In the functional fitness space, the Muscle-Up has become a sought after movement to progress for many individuals. The problem for most coaches is knowing how to progress the advanced skill in proper phases of training to ensure maximal expression is achieved. This article will explain how to use phases to progress the Muscle-Up effectively and safely.
A Muscle-Up is a combination of a radial pull-up into a dip that results in a fully supported position over a set of rings or pull-up bar.
The movement begins with a hold in the overhand pull-up position. From here the body is pulled by the arms in an explosive manner, and once the chest clears the bar or ring base the wrists are flexed bringing the forearms over the body at a vertical angle. The movement is complete once the arms are fully locked out and the bar or rings sit at the waist level.
(Should your clients do muscle ups? Learn how to assess their abilities in this free course.)
This movement targets multiple muscle groupings in the back, shoulders, and arms. The primary pulling power comes from a combination of the latissimus dorsi and biceps. Once the pull mechanic is completed, the triceps and pectoralis major and minor provide the primary pushing power of the final dip motion.
A proper base phase will develop mechanical habits and consistency of rhythm. This is done through accumulating volume and building repetitions in non-fatigue settings. Over time, accompany the Muscle-Up with easy metabolic work. Use the structure of this phase to consistently assess limitations and fix mechanical deficiencies.
1 Muscle-Up x 10; rest until fully recovered
Once the skill is has been developed and mechanical efficiency is achieved, add in metabolic components at a low intensity for slight fatigue exposure
In terms of rhythm and training in the base phase, volume simply means work and a lot of it. This phase will develop the skill and abilities, and improve the overall capacity of an individual. The frequency in volume will build the proper foundation and rhythm needed in further progression.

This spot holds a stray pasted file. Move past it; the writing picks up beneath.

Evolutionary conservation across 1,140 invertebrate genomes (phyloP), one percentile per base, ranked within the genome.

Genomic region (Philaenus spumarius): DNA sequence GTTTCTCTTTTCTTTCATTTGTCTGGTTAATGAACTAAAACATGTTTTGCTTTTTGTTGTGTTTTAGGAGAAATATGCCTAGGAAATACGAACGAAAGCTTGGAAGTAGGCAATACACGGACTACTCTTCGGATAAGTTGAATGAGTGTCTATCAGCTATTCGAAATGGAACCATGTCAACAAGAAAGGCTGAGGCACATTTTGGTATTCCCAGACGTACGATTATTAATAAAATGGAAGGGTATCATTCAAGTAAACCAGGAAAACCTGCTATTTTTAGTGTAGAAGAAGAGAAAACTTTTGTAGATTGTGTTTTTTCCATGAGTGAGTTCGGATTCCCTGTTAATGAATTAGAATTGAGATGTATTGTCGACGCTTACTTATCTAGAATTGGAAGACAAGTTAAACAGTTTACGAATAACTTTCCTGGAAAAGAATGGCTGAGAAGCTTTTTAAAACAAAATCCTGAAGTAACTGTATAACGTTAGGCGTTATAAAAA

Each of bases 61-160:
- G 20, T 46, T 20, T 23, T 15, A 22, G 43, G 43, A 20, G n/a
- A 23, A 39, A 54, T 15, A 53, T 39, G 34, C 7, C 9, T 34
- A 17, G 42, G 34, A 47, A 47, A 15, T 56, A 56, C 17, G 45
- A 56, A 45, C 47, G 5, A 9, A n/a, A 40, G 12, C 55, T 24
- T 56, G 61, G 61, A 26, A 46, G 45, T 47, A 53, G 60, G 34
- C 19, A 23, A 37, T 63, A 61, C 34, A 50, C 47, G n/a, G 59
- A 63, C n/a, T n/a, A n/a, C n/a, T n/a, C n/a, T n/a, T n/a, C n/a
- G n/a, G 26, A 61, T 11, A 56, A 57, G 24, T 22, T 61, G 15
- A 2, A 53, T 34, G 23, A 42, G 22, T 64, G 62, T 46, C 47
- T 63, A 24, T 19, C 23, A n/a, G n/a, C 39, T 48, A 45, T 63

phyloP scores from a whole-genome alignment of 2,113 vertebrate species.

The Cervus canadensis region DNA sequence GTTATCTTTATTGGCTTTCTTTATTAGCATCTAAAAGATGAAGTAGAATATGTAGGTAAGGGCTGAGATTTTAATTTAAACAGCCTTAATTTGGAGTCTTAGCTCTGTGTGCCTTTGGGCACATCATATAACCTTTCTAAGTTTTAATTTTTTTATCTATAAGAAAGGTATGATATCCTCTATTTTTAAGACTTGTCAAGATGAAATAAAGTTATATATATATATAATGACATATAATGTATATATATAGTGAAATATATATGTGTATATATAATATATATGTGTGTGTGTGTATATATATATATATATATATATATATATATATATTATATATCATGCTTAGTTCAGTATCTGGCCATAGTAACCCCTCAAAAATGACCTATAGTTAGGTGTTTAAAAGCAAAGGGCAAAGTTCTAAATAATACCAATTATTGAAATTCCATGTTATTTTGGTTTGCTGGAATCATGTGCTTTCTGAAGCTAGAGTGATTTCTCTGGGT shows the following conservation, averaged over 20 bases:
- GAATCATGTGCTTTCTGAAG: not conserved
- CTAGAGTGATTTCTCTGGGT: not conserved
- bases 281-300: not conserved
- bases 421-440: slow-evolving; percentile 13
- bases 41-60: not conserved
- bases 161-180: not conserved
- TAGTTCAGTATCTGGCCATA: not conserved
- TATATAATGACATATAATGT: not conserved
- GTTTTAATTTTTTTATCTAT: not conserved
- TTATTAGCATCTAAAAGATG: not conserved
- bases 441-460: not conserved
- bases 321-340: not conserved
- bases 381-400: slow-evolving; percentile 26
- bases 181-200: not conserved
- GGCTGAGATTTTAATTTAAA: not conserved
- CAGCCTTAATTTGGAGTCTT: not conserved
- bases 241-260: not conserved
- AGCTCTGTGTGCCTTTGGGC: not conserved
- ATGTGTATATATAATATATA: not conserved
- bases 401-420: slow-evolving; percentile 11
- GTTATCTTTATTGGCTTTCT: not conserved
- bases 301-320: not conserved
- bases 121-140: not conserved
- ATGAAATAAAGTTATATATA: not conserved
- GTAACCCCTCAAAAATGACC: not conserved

Keep in mind that the transitioning between phases is a slow process. The base phase does not end on Friday and on that following Monday, a tough phase begins. Base phases end and tough phases begin when the Muscle-Up is developed through mechanical proficiency, sustainability, and repeatability.
The purpose of the tough phase is to give feedback on how well the base phase was performed. This phase will consist of introducing complementary and non-complementary movements while progressing metabolic intensity.
The last phase example is a key performance indicator (KPI).
A KPI is a test of quantifiable measurement used to gauge a client’s overall long-term performance.
The KPI below will identify two markers:
The accumulation of this phase will produce repeatable and sustainable intensive sessions. Tough phases should be extended out as long as required to complete volume with intensity and capacity. This phase will lead to observable levels of expression.
A proper deload phase allows for a full recovery following a tough phase. The combination of mechanical and metabolic stress acquired from the training requires rest in order to see compensation. Depending on the length of the base and tough phases, a deload phase can range from three to ten days. This is necessary for full recovery at the end of a specific focus plan or training. The goal here is not to have any losses in the Muscle-Up skill, but to allow the body and nervous system to fully recover from the continuous stress of training and adapt.
With the proper phases of training, you can assure that the maximal expression of the Muscle-Up will be achieved.
If you want to enhance your program design skills for any movement and remove writer’s block you need a solid foundation of principles. The best place to start? The Coach’s Toolkit, our free course on principle-based fitness coaching. Start learning today.